And Sussex weald is wide,

From Chichester to Chester

Men saw the Norman ride;

He threw his sword in the air and sang

To a sort of a light guitar;

It was all the same, for we all became

The identical nobs we are.


The identical nobs, individual nobs,

Unmistakable nobs we are.


The people lived on the land, the land,

They pottered about and prayed;

They built a cathedral here and there

Or went on a small crusade:

Till the bones of Becket were bundled out

For the fun of a fat White Czar,

And we all became, in spoil and flame,

The intelligent lot we are.


The intelligent lot, the intuitive lot,

The infallible lot we are.


O Warwick woods are green, are green,

But Warwick trees can fall:

And Birmingham grew so big, so big,

And Stratford stayed so small.

Till the hooter howled to the morning lark

That sang to the morning star:

And we all became, in freedom's name,

The fortunate chaps we are.


The fortunate chaps, felicitous chaps,

The fairy-like chaps we are.


The people, they left the land, the land,

But they went on working hard:

And the village green that had got mislaid

Turned up in the squire's back-yard:

But twenty men of us all got work

On a bit of his motor car;

And we all became, with the world's acclaim,

The marvelous mugs we are:


The marvelous mugs, miraculous mugs,

The mystical mugs we are.


That’s practically the history of white America too, isn’t it? We came from all over, but now we are the imperial race, justified in excluding others. A great example of using humor to make some good points. Likewise, the one on geography is fire. 



Form 17955301, Sub-Section Z


The earth is a place on which England is found,

And you find it however you twirl the globe round;

For the spots are all red and the rest is all grey,

And that is the meaning of Empire Day.


Gibraltar's a rock that you see very plain,

And attached to its base is the district of Spain.

And the island of Malta is marked further on,

Where some natives were known as the Knights of St. John.


Then Cyprus, and east to the Suez Canal,

That was conquered by Dizzy and Rothschild his pal

With the Sword of the Lord in the old English way:

And that is the meaning of Empire Day.


Our principal imports come far as Cape Horn;

For necessities, cocoa; for luxuries, corn;

Thus Brahmins are born for the rice-field, and thus,

The Gods made the Greeks to grow currants for us;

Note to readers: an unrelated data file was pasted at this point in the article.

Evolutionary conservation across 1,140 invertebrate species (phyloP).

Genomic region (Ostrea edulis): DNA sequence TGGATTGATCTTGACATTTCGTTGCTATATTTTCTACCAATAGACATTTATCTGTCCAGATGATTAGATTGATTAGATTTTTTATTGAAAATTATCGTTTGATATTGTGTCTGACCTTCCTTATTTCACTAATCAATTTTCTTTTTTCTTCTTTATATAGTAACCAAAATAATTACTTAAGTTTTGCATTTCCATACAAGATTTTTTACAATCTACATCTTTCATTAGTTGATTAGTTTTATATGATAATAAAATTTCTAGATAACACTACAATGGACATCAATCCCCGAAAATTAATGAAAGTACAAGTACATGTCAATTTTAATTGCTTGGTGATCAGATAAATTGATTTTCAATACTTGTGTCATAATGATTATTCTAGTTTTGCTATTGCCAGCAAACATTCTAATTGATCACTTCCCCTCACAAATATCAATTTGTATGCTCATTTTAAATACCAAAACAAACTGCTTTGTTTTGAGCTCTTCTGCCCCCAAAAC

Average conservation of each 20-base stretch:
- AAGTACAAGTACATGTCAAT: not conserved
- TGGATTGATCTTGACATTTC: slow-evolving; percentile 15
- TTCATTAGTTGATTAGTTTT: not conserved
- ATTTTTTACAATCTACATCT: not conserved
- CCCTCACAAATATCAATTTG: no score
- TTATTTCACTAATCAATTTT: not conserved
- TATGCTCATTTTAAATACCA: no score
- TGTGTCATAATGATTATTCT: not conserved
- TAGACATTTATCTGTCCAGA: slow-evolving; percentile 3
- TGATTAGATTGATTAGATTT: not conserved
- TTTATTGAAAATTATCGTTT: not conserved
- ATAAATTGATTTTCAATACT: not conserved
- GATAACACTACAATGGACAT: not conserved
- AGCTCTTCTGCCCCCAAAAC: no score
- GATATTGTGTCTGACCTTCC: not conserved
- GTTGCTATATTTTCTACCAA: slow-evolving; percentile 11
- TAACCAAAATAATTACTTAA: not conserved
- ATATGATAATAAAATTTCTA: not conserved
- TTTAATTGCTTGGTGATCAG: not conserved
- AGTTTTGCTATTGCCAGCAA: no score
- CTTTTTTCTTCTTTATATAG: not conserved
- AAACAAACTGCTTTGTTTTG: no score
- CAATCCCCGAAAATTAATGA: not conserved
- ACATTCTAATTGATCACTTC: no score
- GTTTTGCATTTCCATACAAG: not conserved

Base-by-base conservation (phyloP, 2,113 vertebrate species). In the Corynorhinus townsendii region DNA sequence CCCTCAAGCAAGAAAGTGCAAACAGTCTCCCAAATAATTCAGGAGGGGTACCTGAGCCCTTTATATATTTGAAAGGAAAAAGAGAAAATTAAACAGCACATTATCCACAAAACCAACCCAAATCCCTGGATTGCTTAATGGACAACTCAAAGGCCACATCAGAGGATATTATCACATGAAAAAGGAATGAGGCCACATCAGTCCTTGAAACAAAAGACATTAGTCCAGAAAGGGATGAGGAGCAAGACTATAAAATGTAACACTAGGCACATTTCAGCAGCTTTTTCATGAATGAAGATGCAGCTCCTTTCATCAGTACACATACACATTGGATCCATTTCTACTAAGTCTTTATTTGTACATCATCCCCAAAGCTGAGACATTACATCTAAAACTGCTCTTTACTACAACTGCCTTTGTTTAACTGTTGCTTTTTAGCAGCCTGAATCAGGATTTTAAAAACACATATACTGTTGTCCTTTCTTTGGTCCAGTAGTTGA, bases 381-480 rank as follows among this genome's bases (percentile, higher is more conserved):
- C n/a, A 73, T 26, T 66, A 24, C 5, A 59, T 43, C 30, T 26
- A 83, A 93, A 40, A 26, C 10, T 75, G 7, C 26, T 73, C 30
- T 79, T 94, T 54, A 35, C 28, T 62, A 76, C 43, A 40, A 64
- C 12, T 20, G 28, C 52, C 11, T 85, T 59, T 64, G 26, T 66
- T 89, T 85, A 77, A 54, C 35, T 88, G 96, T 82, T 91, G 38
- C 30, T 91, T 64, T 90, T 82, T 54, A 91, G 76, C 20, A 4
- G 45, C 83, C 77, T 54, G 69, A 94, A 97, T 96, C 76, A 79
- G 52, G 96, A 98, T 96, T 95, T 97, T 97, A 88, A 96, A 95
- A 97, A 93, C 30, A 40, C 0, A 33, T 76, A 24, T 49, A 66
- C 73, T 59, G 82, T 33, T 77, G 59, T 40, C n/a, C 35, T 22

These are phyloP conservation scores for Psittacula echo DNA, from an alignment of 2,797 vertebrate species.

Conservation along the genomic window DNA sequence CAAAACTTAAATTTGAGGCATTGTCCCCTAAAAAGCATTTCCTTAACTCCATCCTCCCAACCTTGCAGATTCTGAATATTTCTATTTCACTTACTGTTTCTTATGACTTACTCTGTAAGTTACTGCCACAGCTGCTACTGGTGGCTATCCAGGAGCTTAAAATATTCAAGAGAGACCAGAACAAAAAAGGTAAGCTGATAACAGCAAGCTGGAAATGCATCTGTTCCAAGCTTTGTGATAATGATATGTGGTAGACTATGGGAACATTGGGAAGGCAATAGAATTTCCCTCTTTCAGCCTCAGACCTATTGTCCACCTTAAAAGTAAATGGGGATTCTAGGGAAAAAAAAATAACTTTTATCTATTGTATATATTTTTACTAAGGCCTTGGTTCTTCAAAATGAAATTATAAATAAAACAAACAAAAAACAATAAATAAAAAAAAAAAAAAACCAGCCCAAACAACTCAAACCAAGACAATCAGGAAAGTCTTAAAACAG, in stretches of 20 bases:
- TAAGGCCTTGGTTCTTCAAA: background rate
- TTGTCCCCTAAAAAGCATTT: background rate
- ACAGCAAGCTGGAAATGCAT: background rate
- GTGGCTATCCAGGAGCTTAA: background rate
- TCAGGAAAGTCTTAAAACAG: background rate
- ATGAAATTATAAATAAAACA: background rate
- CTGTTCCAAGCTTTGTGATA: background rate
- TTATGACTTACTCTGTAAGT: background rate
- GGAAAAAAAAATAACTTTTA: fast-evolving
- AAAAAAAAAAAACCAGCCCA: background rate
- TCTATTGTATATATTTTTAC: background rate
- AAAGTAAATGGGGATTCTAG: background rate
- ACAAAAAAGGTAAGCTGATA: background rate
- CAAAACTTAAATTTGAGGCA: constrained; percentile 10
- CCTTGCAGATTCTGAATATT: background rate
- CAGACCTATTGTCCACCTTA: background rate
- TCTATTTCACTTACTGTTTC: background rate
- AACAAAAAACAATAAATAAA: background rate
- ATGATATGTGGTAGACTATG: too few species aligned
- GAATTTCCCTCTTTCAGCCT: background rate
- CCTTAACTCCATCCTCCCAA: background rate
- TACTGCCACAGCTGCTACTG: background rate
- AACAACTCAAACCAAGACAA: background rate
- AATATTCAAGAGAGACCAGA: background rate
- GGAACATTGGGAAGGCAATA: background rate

Of earth's other tributes are plenty to choose,

Tobacco and petrol and Jazzing and Jews:

The Jazzing will pass but the Jews they will stay;

And that is the meaning of Empire Day.


Our principle exports, all labelled and packed,

At the ends of the earth are delivered intact:

Our soap or our salmon can travel in tins

Between the two poles and as like as two pins;

So that Lancashire merchants whenever they like

Can water the beer of a man in Klondike

Or poison the meat of a man in Bombay;

And that is the meaning of Empire Day.


The day of St. George is a musty affair

Which Russians and Greeks are permitted to share;

The day of Trafalgar is Spanish in name

And the Spaniards refuse to pronounce it the same;

But the day of the Empire from Canada came

With Morden and Borden and Beaverbrook's fame

And saintly seraphical souls such as they:

And that is the meaning of Empire Day.


The ones on math and citizenship are amusing in their own way. But I will end with the last one, “Hygiene,” which starts by quoting the Eugenic Congress on the importance of sleep. Chesterton spoofs all of the silliness involved with keeping kids indoors, then making them exercise (rather than just letting them climb trees), breathing exercises, and of course, the question of when to rise. It is unclear if Chesterton was a morning person or not, but as a decidedly non-morning person myself, I have to laugh at the last bit. 


The Early Bird catches the worm, 

The Worm that dieth not. 


Take that! Ya early birds! Just kidding. Do what works for you. 


So, while a mixed bag, there was a lot to enjoy in this collection. I’ll have to get back to reading Chesterton from time to time and see how I feel about him, but this was a good start. 




Other Chesterton posts:


The Flying Inn



The Man Who Knew Too Much

New Poems


St. Francis of Assisi